Branch says the harrowing experience has given him a new perspective on life.
“Pre-accident, it was all about work, home, bills and all that stuff,” Branch said. “You get sucked into all that and start feeling overwhelmed.
“It’s like looking at life through a different lens now. I feel like everything is going to be all right. I dwell more on the big picture. I’m not so much worried about the small things anymore. I’m more focused on spending time with family and friends, and things that are more in my control.”
The accident hasn’t deterred Branch’s love for the outdoors. In fact, he recently returned from a successful turkey hunting trip to Texas. He also lists fishing, playing golf and archery among his hobbies.
While he plans to continue hunting, it’s probably not going to be as often.
“I used to think about hunting a lot,” Branch said. “I’m not saying I am not going to hunt, but I am not going to put as much into it as I used to. I’m going to focus more on being a dad and a husband.”
Branch has been able to return to his normal life. He just doesn’t move quite as fast as he once did.
“I can pretty much do whatever I want to do. There are just some things I am going to have to do at a slower pace,” Branch said. “I can pretty much figure out a way to do anything reasonable. I have pushed myself a couple of times. If I am in a crowded room, I have to put more thought into the steps and how I am going to get through the people. I have to put a lot more thought into how I am going to navigate a space. Before, I never thought about it.”
Barrett Branch is too young to remember the time when his dad was fighting for his life.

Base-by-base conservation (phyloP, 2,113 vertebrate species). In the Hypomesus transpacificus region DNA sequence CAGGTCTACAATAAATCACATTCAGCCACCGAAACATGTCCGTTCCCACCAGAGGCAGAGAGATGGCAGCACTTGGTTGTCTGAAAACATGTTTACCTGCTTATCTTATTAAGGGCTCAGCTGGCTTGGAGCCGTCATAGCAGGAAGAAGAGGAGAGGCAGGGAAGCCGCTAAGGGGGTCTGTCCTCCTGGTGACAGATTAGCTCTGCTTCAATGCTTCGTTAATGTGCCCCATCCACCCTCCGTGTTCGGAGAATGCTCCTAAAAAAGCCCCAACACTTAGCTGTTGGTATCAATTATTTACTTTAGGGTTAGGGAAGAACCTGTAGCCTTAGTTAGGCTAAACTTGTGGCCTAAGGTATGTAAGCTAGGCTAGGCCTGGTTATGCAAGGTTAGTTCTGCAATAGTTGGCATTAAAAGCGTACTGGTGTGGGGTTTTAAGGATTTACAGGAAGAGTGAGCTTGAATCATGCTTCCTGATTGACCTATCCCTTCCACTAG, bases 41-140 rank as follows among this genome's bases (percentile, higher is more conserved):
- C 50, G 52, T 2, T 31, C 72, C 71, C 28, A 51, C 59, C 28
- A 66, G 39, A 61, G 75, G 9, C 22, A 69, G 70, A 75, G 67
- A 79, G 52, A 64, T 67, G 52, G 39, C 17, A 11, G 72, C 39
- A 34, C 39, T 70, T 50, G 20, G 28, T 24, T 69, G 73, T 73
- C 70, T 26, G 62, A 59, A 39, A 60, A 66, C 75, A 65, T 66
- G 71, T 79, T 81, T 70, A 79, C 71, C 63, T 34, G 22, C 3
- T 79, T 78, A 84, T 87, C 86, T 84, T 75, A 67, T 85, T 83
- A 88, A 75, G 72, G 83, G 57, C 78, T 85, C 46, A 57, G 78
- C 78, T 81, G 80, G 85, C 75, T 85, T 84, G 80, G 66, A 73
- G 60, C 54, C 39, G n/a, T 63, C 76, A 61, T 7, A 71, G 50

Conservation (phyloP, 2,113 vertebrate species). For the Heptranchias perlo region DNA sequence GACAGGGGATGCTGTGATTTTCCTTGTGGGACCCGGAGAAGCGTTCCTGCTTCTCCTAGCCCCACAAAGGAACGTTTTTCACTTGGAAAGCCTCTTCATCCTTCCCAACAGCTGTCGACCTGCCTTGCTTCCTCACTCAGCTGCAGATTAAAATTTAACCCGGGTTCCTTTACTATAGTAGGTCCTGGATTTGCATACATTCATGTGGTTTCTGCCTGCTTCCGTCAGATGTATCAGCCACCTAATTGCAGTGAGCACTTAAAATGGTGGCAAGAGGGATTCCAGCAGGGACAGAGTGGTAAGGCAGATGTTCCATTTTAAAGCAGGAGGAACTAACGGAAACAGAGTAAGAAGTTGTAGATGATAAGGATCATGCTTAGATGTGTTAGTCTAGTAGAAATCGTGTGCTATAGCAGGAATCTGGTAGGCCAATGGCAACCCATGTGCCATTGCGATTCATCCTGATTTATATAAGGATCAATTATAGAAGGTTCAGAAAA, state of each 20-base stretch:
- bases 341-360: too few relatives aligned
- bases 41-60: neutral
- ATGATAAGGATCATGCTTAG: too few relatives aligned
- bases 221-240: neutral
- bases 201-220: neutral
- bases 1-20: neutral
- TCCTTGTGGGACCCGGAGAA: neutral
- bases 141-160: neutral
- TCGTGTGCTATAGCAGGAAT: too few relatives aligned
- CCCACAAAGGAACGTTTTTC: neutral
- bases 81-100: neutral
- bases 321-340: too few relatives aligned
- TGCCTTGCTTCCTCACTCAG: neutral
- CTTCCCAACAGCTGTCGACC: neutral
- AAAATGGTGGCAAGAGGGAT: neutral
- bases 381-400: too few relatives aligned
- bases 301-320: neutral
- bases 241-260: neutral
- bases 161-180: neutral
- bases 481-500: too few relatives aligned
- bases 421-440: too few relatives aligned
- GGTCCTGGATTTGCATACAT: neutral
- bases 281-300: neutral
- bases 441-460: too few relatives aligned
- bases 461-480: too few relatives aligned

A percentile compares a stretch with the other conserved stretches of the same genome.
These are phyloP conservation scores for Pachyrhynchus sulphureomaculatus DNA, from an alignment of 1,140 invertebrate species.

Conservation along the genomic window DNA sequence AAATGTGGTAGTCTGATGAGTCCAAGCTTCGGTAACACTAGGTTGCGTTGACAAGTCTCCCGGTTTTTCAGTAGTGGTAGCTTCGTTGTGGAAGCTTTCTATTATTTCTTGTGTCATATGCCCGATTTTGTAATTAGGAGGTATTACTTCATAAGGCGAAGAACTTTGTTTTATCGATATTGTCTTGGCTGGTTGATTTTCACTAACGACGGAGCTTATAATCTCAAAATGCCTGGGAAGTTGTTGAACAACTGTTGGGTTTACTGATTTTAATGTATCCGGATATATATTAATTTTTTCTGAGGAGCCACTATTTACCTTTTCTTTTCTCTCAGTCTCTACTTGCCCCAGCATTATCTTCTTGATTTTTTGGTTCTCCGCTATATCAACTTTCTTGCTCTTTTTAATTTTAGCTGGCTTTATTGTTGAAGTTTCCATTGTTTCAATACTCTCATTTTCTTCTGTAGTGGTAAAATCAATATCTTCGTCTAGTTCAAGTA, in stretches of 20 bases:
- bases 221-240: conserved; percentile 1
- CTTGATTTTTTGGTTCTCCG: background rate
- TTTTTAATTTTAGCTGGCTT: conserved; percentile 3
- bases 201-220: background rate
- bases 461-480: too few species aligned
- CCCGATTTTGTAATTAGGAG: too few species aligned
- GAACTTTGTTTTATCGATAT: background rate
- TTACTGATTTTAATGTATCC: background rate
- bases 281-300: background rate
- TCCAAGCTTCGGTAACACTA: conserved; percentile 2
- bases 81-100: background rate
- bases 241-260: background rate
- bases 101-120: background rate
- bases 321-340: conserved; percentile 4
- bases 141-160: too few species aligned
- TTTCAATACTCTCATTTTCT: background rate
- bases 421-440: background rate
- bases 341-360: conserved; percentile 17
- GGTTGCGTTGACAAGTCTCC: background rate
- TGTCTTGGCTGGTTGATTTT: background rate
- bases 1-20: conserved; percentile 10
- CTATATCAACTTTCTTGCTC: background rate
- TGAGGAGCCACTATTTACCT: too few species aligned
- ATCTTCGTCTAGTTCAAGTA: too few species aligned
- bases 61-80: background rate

“Barrett is only going to know me with one leg,” Branch said.
One day, Barrett will be able to brag to his friends about how his dad played football for LSU.
Redshirted in 2008 as a true freshman, Branch earned two letters while playing in 28 games as an offensive guard/tight endfor the Tigers. He took a medical redshirt in 2012 while completing his business degree.
Branch lived in Rayville where he attended Riverfield Academy prior to transferring to Sterlington as a sophomore. Playing for coaches Dell Ashley and Mike Collins, he was a two-time All-State tight end and an Academic All-State selection. A three-sport athlete, he also played baseball and competed in track and field for the Panthers.
Branch still follows the Tigers closely.
“I haven’t been to Baton Rouge for a game in probably two years, but I don’t miss a game on TV,” said Branch, who played at LSU during the Les Miles era. “It’s just so much easier to sit around the house, watch the game and maybe cook a steak, especially since I lost my leg.”
While in the hospital, Branch received a letter of encouragement from LSU coach Ed Orgeron.
Branch also keeps track of Sterlington.
“I haven’t been to any games lately, but I always check to see how they are doing,” Branch said. “The program has been doing really good the last few years.”
As for his everyday life, Branch is gradually putting the traumatic experience behind him.
“Things are going good,” Branch said. “I’m just glad to be here because I was very close to not being here. I’m looking forward to watching my son grow up and living a happy life with my wife. Every day is a blessing.”
Branch hopes others will be uplifted by his experience.
“I hope I can be an inspiration to others,” Branch said. “Everybody goes through struggles — some more than others. But as long as you put your faith in God and do your part, you can make a better life for yourself down the road.”
Branch should know. After all, he just won the fight for his life.